I found this all to be expat-ish and quaint. Indeed, he was in London, he said, because all the best talent in England had been exported to New York, giving him, he figured, a better chance there than here (just at this moment, James Truman, the British journalist, was revamping Details in New York).
Still, I was surprised when, in fact, in 1992, he got the chance to take over British GQ. How did the Brits fall for this? I wondered.
But all of a sudden, there on international newsstands, was something close to one's mind's-eye idea of a men's magazine. It was rude and serious, flip and earnest, left-wing and acquisitive, drunk and sober, of high and low disposition, respectable and kinky, with a rigorous discipline of providing what VerMeulen characterized as "neat shit to buy." He also put all the good writers he knew to work. And it was dirty -- funny dirty, teasy dirty. Sex as an editorial act.
It was, the Brits said admiringly, very American. On the other hand, it was also the Groucho Club -- that very English establishment of journalists and alcohol and, as they say in London, "lovely ladies," where Michael spent a large part of every day -- come to life.
It was high energy. Manic. It was Michael's life.
Almost overnight, it was a success. VerMeulen became an English sensation. He reversed Tina Brown.
Peter Preston theorized in the Guardian that VerMeulen's instinct was to turn on its ear the notion that journalism was "a pseudo-posh, stolidly respectable profession." It was for VerMeulen, says Preston, "very rough trade."
Fat, alcoholic, loud, louche, drug-addicted, a connoisseur of English prostitutes (I declined to accompany him one night), he became the model man for the next generation of men's magazines. He was, with just a little critical interpretation, if you took away the snarkiness and the snobbishness and the anarcho tendencies, if you ignored the fact that he was also a good editor who was fond of good writers, a maximum lad.
Still, no matter his personal idiosyncrasies, what he did worked so well that the scuttlebutt had him returning to America to become the editor of American GQ. Except then, five years ago just the other day, he died.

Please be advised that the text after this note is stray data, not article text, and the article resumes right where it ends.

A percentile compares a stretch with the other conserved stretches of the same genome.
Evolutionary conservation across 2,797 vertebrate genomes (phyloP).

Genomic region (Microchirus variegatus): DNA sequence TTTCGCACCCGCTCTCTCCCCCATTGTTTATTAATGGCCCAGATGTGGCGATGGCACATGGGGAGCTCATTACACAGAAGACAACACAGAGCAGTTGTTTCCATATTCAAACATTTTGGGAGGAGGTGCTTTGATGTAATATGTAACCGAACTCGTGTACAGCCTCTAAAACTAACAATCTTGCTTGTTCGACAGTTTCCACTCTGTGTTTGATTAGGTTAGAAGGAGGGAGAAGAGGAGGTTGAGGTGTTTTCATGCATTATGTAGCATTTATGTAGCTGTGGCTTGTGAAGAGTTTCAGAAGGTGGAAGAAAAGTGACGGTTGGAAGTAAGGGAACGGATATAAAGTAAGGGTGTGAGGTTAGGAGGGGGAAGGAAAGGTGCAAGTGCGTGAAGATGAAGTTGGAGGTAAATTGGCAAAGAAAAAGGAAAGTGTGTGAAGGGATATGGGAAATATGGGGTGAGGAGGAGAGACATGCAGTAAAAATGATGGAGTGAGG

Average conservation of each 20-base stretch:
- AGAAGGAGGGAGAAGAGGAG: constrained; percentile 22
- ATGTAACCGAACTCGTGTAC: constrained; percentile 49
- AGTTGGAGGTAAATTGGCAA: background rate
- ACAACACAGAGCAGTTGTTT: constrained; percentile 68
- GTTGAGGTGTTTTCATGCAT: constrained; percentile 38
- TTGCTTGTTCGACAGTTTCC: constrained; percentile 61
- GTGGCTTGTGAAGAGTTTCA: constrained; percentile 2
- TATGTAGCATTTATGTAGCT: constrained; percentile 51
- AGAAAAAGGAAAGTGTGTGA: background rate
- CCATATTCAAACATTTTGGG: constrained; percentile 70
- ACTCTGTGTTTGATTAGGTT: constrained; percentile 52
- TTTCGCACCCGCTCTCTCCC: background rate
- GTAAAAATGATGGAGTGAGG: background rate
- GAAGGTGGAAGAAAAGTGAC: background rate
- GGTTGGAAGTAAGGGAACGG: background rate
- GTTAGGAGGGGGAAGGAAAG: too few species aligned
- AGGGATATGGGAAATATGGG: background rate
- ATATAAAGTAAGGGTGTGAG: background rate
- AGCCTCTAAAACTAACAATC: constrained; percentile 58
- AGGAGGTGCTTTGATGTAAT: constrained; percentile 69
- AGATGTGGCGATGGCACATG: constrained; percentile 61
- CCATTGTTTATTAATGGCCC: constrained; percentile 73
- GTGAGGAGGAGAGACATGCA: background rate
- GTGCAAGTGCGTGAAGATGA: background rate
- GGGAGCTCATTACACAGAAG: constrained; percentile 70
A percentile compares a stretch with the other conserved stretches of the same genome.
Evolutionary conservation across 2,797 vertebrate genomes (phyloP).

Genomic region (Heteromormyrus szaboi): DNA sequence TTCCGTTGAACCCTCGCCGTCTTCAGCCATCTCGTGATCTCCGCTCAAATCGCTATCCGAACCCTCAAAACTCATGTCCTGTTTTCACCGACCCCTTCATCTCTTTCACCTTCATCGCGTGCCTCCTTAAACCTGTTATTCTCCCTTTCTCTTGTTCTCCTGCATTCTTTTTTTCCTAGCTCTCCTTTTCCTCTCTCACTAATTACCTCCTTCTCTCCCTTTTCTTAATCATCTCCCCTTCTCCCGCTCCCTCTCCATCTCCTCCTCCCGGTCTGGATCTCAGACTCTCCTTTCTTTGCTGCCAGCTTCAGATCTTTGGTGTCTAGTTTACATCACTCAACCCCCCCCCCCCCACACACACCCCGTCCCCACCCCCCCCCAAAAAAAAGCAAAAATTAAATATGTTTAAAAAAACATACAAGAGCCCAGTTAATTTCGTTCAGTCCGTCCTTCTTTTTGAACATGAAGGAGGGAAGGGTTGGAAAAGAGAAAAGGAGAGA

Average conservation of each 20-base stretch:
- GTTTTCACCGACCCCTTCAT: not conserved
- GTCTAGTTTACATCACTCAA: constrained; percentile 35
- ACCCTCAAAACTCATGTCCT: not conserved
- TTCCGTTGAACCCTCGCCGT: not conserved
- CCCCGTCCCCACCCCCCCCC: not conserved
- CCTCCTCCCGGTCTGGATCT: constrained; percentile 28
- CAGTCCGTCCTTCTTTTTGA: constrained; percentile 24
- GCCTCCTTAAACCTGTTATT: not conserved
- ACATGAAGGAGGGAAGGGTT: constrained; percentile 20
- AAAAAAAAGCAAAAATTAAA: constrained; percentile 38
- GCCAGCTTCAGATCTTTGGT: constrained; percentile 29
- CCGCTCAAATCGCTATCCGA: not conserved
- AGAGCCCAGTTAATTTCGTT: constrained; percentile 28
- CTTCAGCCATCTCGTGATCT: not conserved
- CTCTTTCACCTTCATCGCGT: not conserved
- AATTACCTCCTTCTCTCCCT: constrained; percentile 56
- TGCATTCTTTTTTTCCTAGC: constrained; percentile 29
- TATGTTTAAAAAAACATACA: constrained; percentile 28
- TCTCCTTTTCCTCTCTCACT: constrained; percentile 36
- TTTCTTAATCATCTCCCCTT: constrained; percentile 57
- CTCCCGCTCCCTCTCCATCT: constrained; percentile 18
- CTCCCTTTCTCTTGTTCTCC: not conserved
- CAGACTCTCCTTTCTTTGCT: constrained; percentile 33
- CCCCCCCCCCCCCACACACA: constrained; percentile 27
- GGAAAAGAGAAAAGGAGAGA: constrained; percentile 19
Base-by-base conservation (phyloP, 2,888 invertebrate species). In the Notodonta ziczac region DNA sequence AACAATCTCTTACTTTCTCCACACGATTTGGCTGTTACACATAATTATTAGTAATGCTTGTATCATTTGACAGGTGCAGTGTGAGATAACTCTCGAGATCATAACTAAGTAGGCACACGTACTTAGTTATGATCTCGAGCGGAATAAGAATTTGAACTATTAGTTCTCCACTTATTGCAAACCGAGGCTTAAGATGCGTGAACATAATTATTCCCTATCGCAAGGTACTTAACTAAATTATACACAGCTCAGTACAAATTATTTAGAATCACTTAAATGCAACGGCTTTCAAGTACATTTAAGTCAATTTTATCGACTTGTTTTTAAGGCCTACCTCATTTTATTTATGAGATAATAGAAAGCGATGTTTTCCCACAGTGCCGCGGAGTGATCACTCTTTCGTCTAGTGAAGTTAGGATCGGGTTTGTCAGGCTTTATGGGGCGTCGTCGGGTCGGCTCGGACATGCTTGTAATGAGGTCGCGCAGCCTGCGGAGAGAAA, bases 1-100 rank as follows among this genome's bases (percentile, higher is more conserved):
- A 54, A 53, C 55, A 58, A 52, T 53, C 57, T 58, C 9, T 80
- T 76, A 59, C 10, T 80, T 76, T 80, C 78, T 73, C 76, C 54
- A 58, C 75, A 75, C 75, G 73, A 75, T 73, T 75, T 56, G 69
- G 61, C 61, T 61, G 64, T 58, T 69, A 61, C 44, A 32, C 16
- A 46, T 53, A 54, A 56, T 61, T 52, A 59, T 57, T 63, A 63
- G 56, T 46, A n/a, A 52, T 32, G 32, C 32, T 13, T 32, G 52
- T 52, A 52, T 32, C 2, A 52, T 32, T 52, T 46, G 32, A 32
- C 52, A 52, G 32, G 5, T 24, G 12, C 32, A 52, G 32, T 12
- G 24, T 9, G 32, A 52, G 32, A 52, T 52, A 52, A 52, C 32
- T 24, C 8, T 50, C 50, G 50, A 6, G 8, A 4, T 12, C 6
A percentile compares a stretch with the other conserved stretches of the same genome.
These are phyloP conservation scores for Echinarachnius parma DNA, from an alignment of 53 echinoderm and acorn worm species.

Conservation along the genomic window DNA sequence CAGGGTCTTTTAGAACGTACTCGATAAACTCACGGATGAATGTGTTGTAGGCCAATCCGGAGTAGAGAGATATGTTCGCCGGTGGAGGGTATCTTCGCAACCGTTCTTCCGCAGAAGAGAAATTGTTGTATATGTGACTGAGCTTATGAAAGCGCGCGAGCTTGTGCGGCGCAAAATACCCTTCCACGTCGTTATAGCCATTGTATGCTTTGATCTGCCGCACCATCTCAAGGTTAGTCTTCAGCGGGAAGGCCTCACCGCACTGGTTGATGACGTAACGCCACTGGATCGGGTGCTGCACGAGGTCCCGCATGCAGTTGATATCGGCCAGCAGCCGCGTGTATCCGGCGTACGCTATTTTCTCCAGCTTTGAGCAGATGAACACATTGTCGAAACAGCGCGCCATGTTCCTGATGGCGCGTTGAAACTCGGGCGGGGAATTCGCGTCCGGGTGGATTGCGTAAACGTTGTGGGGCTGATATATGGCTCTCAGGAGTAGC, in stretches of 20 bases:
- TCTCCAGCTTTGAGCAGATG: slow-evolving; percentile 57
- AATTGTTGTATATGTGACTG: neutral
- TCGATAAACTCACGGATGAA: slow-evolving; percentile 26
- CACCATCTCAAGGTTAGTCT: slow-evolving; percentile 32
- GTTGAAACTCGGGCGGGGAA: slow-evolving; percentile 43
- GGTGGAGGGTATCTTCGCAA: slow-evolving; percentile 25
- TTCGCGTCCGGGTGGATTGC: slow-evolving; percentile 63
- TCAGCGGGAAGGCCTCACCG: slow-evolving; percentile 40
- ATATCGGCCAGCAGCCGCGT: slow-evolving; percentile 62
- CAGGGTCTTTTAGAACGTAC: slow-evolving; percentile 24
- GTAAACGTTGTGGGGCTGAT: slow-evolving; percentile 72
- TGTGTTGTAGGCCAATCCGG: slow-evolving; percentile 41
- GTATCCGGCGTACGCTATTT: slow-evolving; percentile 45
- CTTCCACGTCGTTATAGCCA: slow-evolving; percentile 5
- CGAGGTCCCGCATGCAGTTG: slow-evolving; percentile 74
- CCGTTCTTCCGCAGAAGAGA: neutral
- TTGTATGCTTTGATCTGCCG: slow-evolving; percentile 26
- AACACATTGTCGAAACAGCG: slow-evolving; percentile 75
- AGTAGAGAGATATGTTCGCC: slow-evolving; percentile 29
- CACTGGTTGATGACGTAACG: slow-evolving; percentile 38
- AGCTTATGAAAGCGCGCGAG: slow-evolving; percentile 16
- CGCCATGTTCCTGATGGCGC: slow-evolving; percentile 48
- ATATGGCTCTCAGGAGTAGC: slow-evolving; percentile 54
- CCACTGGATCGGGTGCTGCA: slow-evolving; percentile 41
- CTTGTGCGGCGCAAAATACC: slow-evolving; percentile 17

You can partly blame this on men's magazines. Or on the life needed to inspire a men's magazine.
I was talking about men's magazines last week with Randy Rothenberg, who did a painful stint trying to revive Esquire. Had celebrity journalism, we wondered, and all that fawning, undermined the authority of the men's magazines (we blamed this on the Brits, who used celebs to impose a class pecking order)? Was it the leveling or absorption of urban Jewish culture (so you could no longer have that interesting juxtaposition of Jewish writing and Waspy furnishings) that had taken the edge away from men's magazines (frat boys as well as urban Jewish kids could now feel perfectly comfortable picking up Maxim)? Did it have to do with the dominance of the fashion advertisers and their dictates? Was it the lack of irony or rebelliousness inherent in the entrepreneurialism of the age?
But what seemed most true was a notion Randy had about the Volkswagen Beetle and the effect of unrequited nostalgia. When the original Beetle was discontinued, he recounted, the company went into a terrible decline. Nothing would revive it. Anything the company did that was not the Beetle itself was tainted. Neither the company nor the marketplace could get the idea of the Beetle out of its head. There was no going forward. That wouldn't and couldn't happen until virtually all the people in the company and in the marketplace who remembered the Beetle had died. Only then could VW reinvent it.
Anyway, these are just some thoughts for the new guys at Details. Good luck, and congratulations.